Wild Cougar Photographed in Waterton National Park
by Robert Berdan
August 27, 2010
Wild Cougar - photographed in Waterton National Park
The Cougar also called Mountain Lion or Puma is rarely seen let alone photographed in the wild. It is estimated that there are less then 700 breeding adults in all of Alberta and less then 100 of them in National Parks which makes sighting one a truly unique and exciting experience. My wife and I were driving back from the Belly River Campground in Waterton National Park when I spotted what at first looked like a deer until I saw its' long tail. I pulled over and immediately saw that it was a cougar - my first ever sighting in the wild. My wife rolled down the window and the cougar seeing us sat down on its' haunches and just looked back at us. I ripped off my sunglasses and grabbed my Canon D50 with 300 mm F4 lens and 1.4X teleconverter and immediately started shooting out of the window. In front of the cougar was some long grass that was messing up my autofocus so I switched to manual focus mode. After taking about 15 shots, I went for my faster 300 mm F2.8 lens with 1.5 X teleconverter attached to my Nikon D300 and grabbed a few more shots. He then stood up and disappeared into the bush. What a rush to see a wild cougar and I was happy to see that it was not collared as so many bears and moose I have seen in National and Provincial Parks. In all I estimated I only had about 2 minutes with this beautiful animal, but that short exchange will be with me and my wife for a life time.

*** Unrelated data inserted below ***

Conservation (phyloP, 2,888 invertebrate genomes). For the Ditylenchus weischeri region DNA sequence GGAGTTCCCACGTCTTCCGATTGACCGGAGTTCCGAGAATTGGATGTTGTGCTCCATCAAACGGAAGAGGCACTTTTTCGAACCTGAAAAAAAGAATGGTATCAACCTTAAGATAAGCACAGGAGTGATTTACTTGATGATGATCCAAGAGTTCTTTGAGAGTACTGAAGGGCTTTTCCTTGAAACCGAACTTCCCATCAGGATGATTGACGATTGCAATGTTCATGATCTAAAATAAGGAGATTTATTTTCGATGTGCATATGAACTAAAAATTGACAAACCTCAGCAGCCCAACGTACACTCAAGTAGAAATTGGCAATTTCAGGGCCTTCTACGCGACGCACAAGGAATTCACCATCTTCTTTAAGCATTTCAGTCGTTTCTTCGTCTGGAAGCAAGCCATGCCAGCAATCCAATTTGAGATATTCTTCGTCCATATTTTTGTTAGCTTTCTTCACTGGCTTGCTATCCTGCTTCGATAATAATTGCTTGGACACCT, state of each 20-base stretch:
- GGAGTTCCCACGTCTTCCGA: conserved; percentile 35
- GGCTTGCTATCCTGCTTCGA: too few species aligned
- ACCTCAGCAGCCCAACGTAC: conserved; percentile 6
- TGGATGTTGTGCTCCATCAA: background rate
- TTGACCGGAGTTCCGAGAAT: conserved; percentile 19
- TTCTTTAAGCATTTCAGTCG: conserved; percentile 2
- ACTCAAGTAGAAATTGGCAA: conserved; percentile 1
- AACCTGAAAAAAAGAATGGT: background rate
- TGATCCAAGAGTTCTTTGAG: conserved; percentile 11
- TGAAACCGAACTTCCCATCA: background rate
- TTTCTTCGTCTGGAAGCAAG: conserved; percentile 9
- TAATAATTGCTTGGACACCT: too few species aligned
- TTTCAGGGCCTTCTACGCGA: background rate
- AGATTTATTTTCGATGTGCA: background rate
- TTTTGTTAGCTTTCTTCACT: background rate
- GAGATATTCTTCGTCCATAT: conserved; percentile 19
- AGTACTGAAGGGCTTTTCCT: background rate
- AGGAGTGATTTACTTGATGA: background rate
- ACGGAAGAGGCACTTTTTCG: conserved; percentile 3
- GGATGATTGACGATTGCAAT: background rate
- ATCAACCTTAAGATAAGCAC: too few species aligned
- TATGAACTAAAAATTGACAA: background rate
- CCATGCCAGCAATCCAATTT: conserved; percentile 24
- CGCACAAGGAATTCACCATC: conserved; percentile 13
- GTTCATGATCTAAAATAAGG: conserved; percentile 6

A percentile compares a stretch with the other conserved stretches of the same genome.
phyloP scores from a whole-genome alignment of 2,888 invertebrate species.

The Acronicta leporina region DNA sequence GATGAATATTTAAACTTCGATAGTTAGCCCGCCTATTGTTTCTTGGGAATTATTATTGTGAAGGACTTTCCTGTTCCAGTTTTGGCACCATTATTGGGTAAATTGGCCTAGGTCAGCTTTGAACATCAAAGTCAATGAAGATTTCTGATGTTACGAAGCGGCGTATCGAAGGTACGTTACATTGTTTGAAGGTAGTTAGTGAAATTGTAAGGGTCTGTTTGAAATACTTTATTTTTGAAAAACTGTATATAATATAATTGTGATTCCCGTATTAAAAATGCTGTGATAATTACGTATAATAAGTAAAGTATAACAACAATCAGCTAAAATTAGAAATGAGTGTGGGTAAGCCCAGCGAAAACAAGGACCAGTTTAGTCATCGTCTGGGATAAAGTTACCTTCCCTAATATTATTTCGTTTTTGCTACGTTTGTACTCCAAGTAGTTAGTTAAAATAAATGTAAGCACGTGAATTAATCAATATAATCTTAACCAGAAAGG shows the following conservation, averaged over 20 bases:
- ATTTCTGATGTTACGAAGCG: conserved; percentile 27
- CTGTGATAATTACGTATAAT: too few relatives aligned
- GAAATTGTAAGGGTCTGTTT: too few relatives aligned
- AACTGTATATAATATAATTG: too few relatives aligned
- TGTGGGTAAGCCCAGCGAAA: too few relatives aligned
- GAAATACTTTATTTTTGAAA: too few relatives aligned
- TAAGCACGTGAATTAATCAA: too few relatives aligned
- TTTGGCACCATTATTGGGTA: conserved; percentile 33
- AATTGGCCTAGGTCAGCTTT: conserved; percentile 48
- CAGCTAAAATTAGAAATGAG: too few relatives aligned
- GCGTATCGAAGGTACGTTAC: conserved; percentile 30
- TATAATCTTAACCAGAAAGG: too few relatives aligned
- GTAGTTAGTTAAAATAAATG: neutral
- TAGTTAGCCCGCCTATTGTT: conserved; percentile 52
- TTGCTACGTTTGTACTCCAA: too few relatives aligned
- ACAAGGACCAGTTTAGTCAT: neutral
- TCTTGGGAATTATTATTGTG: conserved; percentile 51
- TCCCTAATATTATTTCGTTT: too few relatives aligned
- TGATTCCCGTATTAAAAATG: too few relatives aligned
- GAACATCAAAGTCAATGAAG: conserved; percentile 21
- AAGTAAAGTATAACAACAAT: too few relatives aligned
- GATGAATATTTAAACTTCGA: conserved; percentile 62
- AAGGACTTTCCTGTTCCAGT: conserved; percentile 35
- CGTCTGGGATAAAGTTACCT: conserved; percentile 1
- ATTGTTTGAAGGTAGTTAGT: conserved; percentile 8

The cougar on seeing my vehicle stopped and sat down for a minute to watch us.
Cougar Facts: 1.6-2.5 meters in length and males can can weight between 70-100 kg (155-220 lbs). Muscular body with tawny red to gray fur. They frequent low-elevation, river-bottom valleys of montane and subalpine forest. They feed on deer, mountain goats, mountain sheep, elk, moose, beavers, rabbits, birds, domestic dogs and cats. They have been sighted around Waterton townsite, Banff, Sheep river Sanctuary, Castle Wilderness, Sundre to Nordegg regions in Alberta. Most sightings occur in winter. A few years ago in Banff a cross country skier was attacked and killed by a mountain lion.
These white-tailed deer were photographed just a little way up the road from the cougar.
More information about Cougars
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